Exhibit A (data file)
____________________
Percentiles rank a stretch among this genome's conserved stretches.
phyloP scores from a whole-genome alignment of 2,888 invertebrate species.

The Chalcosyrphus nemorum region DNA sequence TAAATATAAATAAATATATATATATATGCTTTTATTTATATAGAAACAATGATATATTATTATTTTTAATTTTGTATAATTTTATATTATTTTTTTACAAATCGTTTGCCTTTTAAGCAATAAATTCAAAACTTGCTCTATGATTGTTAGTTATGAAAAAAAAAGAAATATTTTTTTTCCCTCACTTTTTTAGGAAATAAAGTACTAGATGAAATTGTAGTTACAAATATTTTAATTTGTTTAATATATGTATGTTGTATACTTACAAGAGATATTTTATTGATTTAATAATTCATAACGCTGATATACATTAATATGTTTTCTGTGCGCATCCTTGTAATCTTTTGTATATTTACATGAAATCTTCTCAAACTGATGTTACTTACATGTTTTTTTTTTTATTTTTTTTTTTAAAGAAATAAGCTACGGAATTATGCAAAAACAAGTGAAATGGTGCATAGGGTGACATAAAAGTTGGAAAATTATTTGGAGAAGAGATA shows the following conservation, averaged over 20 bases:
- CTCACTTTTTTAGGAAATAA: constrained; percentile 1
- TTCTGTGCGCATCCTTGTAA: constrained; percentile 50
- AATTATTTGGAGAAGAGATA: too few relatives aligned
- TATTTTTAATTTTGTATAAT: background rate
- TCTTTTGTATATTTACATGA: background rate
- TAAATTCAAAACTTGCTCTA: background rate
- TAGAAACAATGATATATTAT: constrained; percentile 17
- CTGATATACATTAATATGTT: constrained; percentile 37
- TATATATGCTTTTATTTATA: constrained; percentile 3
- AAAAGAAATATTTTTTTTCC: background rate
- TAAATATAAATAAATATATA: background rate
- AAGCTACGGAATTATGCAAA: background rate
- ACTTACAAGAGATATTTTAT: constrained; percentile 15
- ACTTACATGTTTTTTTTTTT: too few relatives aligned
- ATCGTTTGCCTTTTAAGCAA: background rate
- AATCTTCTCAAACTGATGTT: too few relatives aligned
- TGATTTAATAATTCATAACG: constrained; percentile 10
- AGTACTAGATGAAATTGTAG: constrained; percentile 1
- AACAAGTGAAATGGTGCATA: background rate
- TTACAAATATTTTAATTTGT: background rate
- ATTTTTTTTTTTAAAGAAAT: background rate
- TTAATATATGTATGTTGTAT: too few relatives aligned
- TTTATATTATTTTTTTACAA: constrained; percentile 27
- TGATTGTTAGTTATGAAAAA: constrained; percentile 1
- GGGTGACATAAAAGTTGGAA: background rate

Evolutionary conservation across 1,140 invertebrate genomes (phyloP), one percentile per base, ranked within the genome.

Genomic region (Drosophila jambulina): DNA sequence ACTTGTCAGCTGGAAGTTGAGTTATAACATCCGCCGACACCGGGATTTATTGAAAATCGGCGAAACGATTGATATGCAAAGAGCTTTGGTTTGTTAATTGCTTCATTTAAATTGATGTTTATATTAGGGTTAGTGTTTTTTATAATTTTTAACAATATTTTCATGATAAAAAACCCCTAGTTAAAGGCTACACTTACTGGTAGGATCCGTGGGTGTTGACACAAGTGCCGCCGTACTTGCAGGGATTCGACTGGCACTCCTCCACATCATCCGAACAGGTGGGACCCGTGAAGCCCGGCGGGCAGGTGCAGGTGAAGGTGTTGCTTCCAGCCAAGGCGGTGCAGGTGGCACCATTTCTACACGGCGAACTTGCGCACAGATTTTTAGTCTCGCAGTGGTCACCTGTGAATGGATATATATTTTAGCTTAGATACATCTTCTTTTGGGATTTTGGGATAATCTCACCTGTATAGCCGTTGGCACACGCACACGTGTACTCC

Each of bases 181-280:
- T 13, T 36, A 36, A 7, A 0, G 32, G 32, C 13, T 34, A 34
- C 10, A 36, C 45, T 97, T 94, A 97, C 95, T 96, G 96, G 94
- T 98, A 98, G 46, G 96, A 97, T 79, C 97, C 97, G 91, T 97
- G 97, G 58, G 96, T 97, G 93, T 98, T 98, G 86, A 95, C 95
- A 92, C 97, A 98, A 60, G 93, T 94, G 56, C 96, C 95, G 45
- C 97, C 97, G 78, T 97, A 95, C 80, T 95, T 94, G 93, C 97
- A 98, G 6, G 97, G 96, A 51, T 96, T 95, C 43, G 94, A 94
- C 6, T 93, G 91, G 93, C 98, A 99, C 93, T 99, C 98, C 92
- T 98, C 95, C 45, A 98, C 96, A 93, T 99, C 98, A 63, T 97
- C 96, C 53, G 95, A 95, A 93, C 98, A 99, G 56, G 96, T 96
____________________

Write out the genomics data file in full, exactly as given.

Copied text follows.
Percentiles rank a stretch among this genome's conserved stretches.
phyloP scores from a whole-genome alignment of 2,888 invertebrate species.

The Chalcosyrphus nemorum region DNA sequence TAAATATAAATAAATATATATATATATGCTTTTATTTATATAGAAACAATGATATATTATTATTTTTAATTTTGTATAATTTTATATTATTTTTTTACAAATCGTTTGCCTTTTAAGCAATAAATTCAAAACTTGCTCTATGATTGTTAGTTATGAAAAAAAAAGAAATATTTTTTTTCCCTCACTTTTTTAGGAAATAAAGTACTAGATGAAATTGTAGTTACAAATATTTTAATTTGTTTAATATATGTATGTTGTATACTTACAAGAGATATTTTATTGATTTAATAATTCATAACGCTGATATACATTAATATGTTTTCTGTGCGCATCCTTGTAATCTTTTGTATATTTACATGAAATCTTCTCAAACTGATGTTACTTACATGTTTTTTTTTTTATTTTTTTTTTTAAAGAAATAAGCTACGGAATTATGCAAAAACAAGTGAAATGGTGCATAGGGTGACATAAAAGTTGGAAAATTATTTGGAGAAGAGATA shows the following conservation, averaged over 20 bases:
- CTCACTTTTTTAGGAAATAA: constrained; percentile 1
- TTCTGTGCGCATCCTTGTAA: constrained; percentile 50
- AATTATTTGGAGAAGAGATA: too few relatives aligned
- TATTTTTAATTTTGTATAAT: background rate
- TCTTTTGTATATTTACATGA: background rate
- TAAATTCAAAACTTGCTCTA: background rate
- TAGAAACAATGATATATTAT: constrained; percentile 17
- CTGATATACATTAATATGTT: constrained; percentile 37
- TATATATGCTTTTATTTATA: constrained; percentile 3
- AAAAGAAATATTTTTTTTCC: background rate
- TAAATATAAATAAATATATA: background rate
- AAGCTACGGAATTATGCAAA: background rate
- ACTTACAAGAGATATTTTAT: constrained; percentile 15
- ACTTACATGTTTTTTTTTTT: too few relatives aligned
- ATCGTTTGCCTTTTAAGCAA: background rate
- AATCTTCTCAAACTGATGTT: too few relatives aligned
- TGATTTAATAATTCATAACG: constrained; percentile 10
- AGTACTAGATGAAATTGTAG: constrained; percentile 1
- AACAAGTGAAATGGTGCATA: background rate
- TTACAAATATTTTAATTTGT: background rate
- ATTTTTTTTTTTAAAGAAAT: background rate
- TTAATATATGTATGTTGTAT: too few relatives aligned
- TTTATATTATTTTTTTACAA: constrained; percentile 27
- TGATTGTTAGTTATGAAAAA: constrained; percentile 1
- GGGTGACATAAAAGTTGGAA: background rate

Evolutionary conservation across 1,140 invertebrate genomes (phyloP), one percentile per base, ranked within the genome.

Genomic region (Drosophila jambulina): DNA sequence ACTTGTCAGCTGGAAGTTGAGTTATAACATCCGCCGACACCGGGATTTATTGAAAATCGGCGAAACGATTGATATGCAAAGAGCTTTGGTTTGTTAATTGCTTCATTTAAATTGATGTTTATATTAGGGTTAGTGTTTTTTATAATTTTTAACAATATTTTCATGATAAAAAACCCCTAGTTAAAGGCTACACTTACTGGTAGGATCCGTGGGTGTTGACACAAGTGCCGCCGTACTTGCAGGGATTCGACTGGCACTCCTCCACATCATCCGAACAGGTGGGACCCGTGAAGCCCGGCGGGCAGGTGCAGGTGAAGGTGTTGCTTCCAGCCAAGGCGGTGCAGGTGGCACCATTTCTACACGGCGAACTTGCGCACAGATTTTTAGTCTCGCAGTGGTCACCTGTGAATGGATATATATTTTAGCTTAGATACATCTTCTTTTGGGATTTTGGGATAATCTCACCTGTATAGCCGTTGGCACACGCACACGTGTACTCC

Each of bases 181-280:
- T 13, T 36, A 36, A 7, A 0, G 32, G 32, C 13, T 34, A 34
- C 10, A 36, C 45, T 97, T 94, A 97, C 95, T 96, G 96, G 94
- T 98, A 98, G 46, G 96, A 97, T 79, C 97, C 97, G 91, T 97
- G 97, G 58, G 96, T 97, G 93, T 98, T 98, G 86, A 95, C 95
- A 92, C 97, A 98, A 60, G 93, T 94, G 56, C 96, C 95, G 45
- C 97, C 97, G 78, T 97, A 95, C 80, T 95, T 94, G 93, C 97
- A 98, G 6, G 97, G 96, A 51, T 96, T 95, C 43, G 94, A 94
- C 6, T 93, G 91, G 93, C 98, A 99, C 93, T 99, C 98, C 92
- T 98, C 95, C 45, A 98, C 96, A 93, T 99, C 98, A 63, T 97
- C 96, C 53, G 95, A 95, A 93, C 98, A 99, G 56, G 96, T 96